White House press secretary Jen Psaki on Monday declared that when it comes to the Biden administration’s countering of Russian aggression, “we certainly don’t intend to follow the same pattern as the previous administration.”
But at least as U.S. policy pertains to Russian opposition journalist, Alexei Navalny, Psaki then did just that — she copied the Trump administration’s strategy of underplaying relevant U.S. intelligence assessments, so as to avoid taking immediate action over Vladimir Putin’s recent poisoning and subsequent arrest of Navalny.
Navalny was poisoned by Russian FSB intelligence service officers as he traveled in Siberia last August. After a failed FSB-led attempt to conceal evidence of the poisoning, Navalny was evacuated to Germany. Doctors and military intelligence specialists in Berlin soon confirmed that Navalny had been poisoned with a variant of the Novichok neurotoxin (the same highly-concentrated nerve agent class used by Russian intelligence officers on British soil in 2018). Navalny recovered from his poisoning and returned to Russia on January 17. He was then arrested on false fraud charges and has been detained in prison ever since.
Navalny’s safety in prison cannot be assumed. His detention has sparked widespread protests in numerous Russian cities, and Navalny’s latest reporting on a secret $1 billion palace owned by Vladimir Putin will have further infuriated the Russian leader. As the journalist himself wryly commented on Friday, he does not intend to commit suicide in prison. Navalny knows that Vladimir Putin may stage an accident.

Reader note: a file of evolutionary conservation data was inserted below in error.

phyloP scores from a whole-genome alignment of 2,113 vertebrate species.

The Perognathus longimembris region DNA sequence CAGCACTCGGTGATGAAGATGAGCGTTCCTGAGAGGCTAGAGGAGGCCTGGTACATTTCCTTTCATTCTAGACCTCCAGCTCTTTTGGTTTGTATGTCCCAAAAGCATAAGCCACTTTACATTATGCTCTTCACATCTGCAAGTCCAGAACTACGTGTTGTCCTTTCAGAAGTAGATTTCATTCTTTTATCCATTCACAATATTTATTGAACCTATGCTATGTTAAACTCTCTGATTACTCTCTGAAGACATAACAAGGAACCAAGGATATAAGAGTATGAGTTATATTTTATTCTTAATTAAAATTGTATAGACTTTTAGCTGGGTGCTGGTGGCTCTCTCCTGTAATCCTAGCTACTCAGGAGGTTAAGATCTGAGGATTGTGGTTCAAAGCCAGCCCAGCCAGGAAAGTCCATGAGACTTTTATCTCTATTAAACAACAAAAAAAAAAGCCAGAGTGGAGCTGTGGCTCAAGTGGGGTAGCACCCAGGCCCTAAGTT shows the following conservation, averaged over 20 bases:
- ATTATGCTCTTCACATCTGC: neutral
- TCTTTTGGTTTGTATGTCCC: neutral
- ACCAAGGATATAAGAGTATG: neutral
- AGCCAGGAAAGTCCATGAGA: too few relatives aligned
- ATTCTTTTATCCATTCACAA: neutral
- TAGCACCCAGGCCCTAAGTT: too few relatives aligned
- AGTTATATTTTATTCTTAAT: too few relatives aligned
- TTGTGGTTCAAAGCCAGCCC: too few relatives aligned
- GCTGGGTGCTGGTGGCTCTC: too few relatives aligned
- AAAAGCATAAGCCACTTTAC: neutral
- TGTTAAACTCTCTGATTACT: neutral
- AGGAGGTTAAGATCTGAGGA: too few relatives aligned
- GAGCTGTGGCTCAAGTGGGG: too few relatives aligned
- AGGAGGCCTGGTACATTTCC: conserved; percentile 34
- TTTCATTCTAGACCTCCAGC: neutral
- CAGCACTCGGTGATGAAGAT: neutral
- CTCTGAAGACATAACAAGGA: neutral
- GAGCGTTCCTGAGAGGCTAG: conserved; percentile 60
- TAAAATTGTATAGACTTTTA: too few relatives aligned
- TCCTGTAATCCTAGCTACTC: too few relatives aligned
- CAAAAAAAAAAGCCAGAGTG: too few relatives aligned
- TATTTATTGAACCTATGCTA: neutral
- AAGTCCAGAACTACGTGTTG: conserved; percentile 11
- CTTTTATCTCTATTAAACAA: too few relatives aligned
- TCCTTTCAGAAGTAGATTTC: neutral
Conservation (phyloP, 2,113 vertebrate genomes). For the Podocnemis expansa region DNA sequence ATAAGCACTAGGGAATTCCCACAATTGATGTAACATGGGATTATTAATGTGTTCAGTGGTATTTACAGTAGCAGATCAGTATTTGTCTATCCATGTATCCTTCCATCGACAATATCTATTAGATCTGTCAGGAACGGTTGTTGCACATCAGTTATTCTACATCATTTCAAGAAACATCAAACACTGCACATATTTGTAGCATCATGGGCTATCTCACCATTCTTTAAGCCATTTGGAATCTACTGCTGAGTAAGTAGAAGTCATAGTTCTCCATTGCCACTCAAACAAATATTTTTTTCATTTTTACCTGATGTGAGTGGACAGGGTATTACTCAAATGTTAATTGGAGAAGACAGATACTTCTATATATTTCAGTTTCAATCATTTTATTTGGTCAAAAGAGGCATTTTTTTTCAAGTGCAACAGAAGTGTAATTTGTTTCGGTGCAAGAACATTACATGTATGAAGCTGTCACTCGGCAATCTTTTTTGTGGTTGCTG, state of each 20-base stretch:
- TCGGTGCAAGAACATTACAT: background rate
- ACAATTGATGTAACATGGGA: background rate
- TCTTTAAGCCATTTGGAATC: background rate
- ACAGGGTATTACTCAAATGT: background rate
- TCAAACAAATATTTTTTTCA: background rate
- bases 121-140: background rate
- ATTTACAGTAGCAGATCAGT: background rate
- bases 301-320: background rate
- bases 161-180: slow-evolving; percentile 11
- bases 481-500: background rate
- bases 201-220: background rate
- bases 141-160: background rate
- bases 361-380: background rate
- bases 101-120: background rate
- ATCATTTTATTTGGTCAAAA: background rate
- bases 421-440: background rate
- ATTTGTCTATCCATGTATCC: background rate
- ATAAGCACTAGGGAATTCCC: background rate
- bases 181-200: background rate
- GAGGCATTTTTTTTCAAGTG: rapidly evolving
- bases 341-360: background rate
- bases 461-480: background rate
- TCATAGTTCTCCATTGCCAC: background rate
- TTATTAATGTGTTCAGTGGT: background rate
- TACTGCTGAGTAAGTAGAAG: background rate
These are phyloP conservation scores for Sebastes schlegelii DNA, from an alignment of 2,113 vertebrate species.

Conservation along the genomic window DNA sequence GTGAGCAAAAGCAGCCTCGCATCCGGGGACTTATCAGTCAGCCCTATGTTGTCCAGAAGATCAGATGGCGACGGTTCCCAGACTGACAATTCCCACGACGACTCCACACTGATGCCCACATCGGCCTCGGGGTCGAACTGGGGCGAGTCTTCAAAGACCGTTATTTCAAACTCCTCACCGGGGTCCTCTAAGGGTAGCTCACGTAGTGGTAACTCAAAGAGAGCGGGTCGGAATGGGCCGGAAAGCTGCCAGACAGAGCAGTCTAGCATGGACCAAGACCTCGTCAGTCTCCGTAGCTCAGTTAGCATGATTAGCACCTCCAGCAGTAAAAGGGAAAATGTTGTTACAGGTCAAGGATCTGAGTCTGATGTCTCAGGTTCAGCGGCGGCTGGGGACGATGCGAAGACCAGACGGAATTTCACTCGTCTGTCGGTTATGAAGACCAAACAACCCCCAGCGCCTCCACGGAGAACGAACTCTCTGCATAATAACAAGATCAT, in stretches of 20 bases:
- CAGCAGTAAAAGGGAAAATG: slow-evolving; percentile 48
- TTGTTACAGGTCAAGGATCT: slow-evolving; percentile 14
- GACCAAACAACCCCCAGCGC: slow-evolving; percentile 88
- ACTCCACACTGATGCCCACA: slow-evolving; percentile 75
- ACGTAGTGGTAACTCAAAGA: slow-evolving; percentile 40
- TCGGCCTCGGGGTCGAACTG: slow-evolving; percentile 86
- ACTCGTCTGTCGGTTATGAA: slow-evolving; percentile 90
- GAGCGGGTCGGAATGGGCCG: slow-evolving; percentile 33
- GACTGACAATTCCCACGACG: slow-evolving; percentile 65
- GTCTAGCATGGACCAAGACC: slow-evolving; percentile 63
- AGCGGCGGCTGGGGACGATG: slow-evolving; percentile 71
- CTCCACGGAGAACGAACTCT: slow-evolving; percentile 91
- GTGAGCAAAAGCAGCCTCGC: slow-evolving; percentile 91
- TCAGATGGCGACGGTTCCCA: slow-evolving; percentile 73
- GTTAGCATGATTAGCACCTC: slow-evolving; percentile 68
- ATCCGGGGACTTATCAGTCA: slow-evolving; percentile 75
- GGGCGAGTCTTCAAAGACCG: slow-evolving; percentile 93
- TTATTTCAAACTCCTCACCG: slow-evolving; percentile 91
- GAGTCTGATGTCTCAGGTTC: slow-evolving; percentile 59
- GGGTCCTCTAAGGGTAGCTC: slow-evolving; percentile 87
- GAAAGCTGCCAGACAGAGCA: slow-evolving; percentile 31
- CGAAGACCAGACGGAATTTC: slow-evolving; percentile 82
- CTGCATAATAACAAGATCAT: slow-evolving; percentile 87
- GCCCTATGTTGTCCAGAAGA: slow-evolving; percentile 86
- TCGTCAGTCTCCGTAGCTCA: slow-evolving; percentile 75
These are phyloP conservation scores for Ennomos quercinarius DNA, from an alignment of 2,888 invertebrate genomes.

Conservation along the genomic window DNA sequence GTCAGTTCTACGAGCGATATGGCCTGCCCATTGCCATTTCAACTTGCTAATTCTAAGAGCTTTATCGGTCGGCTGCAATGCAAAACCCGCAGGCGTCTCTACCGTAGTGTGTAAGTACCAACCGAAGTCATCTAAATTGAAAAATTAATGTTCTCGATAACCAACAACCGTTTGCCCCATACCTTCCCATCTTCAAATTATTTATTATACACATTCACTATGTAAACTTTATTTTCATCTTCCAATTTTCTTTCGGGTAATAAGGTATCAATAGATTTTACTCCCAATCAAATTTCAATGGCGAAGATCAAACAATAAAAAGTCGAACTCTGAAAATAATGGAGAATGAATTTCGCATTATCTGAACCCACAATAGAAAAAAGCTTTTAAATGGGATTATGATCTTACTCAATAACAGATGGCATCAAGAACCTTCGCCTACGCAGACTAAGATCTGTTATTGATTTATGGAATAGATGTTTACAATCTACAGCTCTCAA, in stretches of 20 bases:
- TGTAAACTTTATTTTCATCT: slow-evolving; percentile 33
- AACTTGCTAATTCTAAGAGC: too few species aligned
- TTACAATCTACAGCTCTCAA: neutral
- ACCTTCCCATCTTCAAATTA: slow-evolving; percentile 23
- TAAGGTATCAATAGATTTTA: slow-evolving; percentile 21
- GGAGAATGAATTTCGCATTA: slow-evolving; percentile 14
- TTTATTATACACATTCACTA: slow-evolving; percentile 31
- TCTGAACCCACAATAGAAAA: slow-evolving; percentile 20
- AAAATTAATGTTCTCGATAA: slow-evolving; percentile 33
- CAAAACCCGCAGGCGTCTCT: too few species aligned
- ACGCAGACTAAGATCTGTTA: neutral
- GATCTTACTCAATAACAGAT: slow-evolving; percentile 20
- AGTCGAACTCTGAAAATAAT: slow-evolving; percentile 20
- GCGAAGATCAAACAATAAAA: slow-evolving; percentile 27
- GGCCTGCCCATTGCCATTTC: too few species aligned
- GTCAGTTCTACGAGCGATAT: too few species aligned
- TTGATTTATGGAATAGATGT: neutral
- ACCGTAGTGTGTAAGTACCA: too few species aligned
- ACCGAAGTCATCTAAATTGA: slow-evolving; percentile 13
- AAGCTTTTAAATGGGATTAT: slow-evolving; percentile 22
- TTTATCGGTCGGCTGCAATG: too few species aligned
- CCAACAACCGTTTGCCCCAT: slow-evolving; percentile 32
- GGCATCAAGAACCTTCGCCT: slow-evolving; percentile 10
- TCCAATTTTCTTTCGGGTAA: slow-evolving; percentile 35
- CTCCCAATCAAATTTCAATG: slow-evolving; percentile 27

Time, then, is of the essence when it comes to U.S. efforts to persuade Putin that the benefits of eliminating Navalny will be far outweighed by the costs of doing so.
Now consider White House press secretary Jen Psaki’s comments on Monday. Asked whether the president intends to hold Putin personally responsible for Navalny’s health, Psaki dissembled. Biden had “tasked his national security team, his intelligence team, with assessing a range of issues as it relates to our relationship with Russia, including the Solar Winds [cyber] breach, the poisoning of Alexei Navalny, which we have been quite outspoken about from our national security adviser to the State Department,” she said. “We want to see that review conclude.”
This poor excuse for Biden’s continued silence replicates the Trump administration’s flawed response to Navalny’s poisoning
In fact, the U.S. intelligence assessment is established and clear. The FSB assassination team failed to kill Navalny, and instead panicked as he was evacuated to a hospital outside Russia, where his life was saved. Calling their Moscow headquarters for further instructions, the FSB team inadvertently enveloped themselves in the National Security Agency’s signal intelligence dragnet (this panicked, shoddy tradecraft also allowed the team’s movements and identity to be back-traced by investigative journalists). The U.S. intelligence community then established line-of-control evidence between the FSB and the Kremlin’s national security council. When it comes to the use of Novichok, the line of authority necessarily ends up with Putin.
The evidence of what happened to Navalny is clear. The Biden administration should therefore stop wasting time that Navalny might not have. Biden has good options — he can sanction FSB director Alexander Bortnikov and threaten more wide-ranging economic sanctions if Navalny’s life or long-term freedom is jeopardized. Like all the top officials in Putin’s inner circle, Bortnikov has assets that he wants to protect from U.S. sanctions. But Psaki is deliberately misleading the public when she implies that the intelligence picture is unclear.